16. This is a very large and faint Supernova remnant on the Auriga/Taurus border. It's my second attempt at this but I wasn't able to get sufficient quality sub-exposures as dawn was approaching. I a bit early for this one really but worth a try. Taken as Les Granges. Field of view: 5.3 x 4 degrees which makes it a larger angular diameter than the Cygnus loop (Veil SNR) Capture details: Exposure: 5 x 600s Filter: Baader Ha 7nm passband Camera: Finger Lakes ML 8300 @-30C Optics: Canon 200L lens@f/3.2 Conditions: Clear but dawn light Sky Magnitude: approx 5.5ish Location: Les Granges, Haut Alps, Southern France Date: 5,8/9/2010 Guiding: Lodestar + converted 50mm finder TFL Robert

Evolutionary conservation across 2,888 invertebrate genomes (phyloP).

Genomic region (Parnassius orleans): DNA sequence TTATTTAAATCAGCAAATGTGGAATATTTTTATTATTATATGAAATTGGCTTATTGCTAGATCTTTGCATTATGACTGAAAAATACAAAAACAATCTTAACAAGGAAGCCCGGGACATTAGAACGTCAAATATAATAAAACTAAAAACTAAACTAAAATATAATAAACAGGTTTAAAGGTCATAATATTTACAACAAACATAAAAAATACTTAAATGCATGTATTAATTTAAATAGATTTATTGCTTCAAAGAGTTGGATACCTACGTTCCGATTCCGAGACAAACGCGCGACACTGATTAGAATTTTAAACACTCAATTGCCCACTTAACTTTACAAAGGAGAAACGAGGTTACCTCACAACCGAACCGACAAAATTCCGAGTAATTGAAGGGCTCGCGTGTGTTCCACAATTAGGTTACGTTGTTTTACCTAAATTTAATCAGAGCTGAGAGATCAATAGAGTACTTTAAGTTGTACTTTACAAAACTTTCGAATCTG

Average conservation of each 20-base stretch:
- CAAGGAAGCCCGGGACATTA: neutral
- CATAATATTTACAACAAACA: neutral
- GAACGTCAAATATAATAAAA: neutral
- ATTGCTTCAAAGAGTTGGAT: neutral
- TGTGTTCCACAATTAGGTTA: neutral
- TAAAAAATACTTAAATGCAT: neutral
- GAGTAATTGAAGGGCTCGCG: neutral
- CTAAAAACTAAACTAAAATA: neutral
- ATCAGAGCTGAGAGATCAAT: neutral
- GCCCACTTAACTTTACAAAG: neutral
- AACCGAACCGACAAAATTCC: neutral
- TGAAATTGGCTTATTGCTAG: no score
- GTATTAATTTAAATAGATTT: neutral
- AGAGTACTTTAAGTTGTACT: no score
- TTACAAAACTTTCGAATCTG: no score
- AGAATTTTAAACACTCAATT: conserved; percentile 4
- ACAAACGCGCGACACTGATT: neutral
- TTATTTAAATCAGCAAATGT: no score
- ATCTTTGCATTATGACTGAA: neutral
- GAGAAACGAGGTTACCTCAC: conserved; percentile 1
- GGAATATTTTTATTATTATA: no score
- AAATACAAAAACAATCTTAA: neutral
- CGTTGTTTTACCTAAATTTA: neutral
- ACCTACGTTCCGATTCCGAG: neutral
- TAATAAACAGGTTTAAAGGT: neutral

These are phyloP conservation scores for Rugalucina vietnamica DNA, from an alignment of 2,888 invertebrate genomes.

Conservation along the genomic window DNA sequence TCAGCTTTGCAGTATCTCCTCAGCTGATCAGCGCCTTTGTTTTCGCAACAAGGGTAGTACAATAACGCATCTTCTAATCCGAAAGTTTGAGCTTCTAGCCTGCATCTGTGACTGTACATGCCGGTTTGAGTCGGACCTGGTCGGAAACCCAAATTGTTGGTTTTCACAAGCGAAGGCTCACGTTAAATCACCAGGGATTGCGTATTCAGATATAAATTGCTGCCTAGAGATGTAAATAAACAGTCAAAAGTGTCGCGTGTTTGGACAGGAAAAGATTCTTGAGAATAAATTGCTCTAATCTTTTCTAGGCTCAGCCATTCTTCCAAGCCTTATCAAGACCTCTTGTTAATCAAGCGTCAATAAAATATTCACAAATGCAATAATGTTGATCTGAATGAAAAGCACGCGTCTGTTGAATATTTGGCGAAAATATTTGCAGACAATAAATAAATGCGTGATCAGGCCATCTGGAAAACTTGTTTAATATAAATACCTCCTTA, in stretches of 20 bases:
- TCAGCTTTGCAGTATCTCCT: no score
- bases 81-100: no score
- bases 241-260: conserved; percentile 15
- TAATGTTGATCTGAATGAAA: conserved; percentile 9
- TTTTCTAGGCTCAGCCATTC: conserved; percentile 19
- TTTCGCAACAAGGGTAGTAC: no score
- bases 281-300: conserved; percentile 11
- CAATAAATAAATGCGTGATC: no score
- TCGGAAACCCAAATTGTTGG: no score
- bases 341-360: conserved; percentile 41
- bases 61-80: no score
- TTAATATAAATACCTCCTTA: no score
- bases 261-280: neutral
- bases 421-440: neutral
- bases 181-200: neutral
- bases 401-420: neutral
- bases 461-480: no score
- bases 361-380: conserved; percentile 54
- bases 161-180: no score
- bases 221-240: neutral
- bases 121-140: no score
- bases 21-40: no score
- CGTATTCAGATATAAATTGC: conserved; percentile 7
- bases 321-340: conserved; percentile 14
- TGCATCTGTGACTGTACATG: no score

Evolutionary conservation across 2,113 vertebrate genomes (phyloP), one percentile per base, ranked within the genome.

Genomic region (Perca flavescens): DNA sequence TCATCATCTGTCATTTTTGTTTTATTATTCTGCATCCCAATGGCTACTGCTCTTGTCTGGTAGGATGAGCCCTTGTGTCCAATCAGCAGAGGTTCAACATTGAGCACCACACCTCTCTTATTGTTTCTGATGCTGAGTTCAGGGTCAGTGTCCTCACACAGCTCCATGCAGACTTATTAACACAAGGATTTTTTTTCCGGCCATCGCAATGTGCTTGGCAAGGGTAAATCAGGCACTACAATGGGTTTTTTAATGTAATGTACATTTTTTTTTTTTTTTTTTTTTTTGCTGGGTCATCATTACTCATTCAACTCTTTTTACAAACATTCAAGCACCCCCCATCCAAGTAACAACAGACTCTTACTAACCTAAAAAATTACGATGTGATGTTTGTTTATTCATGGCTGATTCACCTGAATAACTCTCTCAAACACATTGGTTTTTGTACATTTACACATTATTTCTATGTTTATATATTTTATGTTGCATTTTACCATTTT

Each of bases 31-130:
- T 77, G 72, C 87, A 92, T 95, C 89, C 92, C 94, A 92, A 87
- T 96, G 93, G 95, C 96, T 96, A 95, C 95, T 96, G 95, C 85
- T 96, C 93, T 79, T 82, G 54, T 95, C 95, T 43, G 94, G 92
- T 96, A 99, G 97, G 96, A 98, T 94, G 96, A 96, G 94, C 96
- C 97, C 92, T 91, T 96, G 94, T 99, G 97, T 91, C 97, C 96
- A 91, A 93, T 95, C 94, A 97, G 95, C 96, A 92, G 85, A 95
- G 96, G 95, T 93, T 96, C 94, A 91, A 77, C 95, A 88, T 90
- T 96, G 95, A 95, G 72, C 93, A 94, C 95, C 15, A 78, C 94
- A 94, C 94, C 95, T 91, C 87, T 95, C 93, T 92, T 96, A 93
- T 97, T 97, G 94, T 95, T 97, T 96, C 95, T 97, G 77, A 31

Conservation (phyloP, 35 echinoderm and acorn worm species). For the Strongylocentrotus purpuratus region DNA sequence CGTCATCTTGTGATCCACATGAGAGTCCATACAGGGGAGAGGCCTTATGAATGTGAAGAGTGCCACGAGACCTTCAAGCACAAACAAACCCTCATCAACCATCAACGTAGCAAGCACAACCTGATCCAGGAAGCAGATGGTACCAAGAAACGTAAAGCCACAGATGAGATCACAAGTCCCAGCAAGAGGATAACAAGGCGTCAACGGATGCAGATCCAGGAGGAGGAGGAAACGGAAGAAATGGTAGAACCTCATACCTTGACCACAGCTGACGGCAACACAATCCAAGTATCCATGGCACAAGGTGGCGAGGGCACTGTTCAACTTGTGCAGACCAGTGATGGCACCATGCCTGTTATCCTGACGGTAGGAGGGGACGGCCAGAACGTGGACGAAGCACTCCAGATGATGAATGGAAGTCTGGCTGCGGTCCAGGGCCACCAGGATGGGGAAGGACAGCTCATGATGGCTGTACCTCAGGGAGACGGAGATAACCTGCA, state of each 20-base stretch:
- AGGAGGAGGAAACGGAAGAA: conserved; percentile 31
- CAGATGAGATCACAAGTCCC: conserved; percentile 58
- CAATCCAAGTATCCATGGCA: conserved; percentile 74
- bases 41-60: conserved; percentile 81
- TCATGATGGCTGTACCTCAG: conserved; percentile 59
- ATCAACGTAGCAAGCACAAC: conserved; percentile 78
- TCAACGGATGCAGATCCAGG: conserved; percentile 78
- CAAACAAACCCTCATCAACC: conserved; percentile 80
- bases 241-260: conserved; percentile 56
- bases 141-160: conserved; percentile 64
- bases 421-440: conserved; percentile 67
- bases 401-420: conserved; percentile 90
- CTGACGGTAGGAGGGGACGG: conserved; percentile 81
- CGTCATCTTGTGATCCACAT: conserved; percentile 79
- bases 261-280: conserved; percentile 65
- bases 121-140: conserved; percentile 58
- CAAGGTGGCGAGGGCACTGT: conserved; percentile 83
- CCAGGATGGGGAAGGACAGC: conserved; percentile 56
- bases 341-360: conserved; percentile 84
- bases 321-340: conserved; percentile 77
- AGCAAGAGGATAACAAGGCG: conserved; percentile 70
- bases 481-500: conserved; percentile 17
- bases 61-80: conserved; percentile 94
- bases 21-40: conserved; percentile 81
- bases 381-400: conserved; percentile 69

17. Thanks very much for all the kind comments, I'm glad you like it. I'll have another go at processing this, with the full resolution luminance (don't ask). Robert
  18. That's a really excellent DSLR image Peter. 25 min exposures are very long; you were lucky you didn't catch any aircraft, I would have had 2 or 3 in that time Did you get any field rotation ? Robert
  19. That's a very lovely image and you've done a excellent job of keeping the detail in the NGC896 region. Last time I processed this area that part was the most difficult. Looking forward to the mosaic. Robert